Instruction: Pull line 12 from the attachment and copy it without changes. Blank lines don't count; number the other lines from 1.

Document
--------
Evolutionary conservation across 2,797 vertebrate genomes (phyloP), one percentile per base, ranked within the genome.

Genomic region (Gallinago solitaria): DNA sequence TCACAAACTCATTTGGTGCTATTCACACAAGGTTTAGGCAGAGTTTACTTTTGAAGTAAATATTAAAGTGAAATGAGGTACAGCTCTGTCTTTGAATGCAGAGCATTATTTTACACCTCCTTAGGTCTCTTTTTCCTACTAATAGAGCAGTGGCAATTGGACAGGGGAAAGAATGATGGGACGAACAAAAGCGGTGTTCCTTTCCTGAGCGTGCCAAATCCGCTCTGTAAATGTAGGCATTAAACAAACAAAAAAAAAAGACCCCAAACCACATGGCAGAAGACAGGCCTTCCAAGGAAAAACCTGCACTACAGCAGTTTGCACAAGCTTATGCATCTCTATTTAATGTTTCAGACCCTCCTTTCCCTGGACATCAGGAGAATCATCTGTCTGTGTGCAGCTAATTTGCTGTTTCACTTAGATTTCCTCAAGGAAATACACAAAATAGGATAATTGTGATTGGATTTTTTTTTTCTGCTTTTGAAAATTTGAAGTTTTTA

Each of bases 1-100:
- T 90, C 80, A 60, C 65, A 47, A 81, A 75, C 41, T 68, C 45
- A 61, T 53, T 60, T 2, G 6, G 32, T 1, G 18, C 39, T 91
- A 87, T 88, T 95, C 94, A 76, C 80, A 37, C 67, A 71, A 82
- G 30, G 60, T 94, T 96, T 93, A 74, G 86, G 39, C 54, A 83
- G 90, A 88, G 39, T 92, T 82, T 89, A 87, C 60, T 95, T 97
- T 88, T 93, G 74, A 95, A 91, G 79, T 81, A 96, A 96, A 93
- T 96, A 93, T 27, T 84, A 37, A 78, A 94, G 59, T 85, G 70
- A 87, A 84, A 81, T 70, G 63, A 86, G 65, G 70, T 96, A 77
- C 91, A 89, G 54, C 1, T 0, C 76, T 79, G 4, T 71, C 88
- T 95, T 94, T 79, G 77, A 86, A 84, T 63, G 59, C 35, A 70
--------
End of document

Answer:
- C 91, A 89, G 54, C 1, T 0, C 76, T 79, G 4, T 71, C 88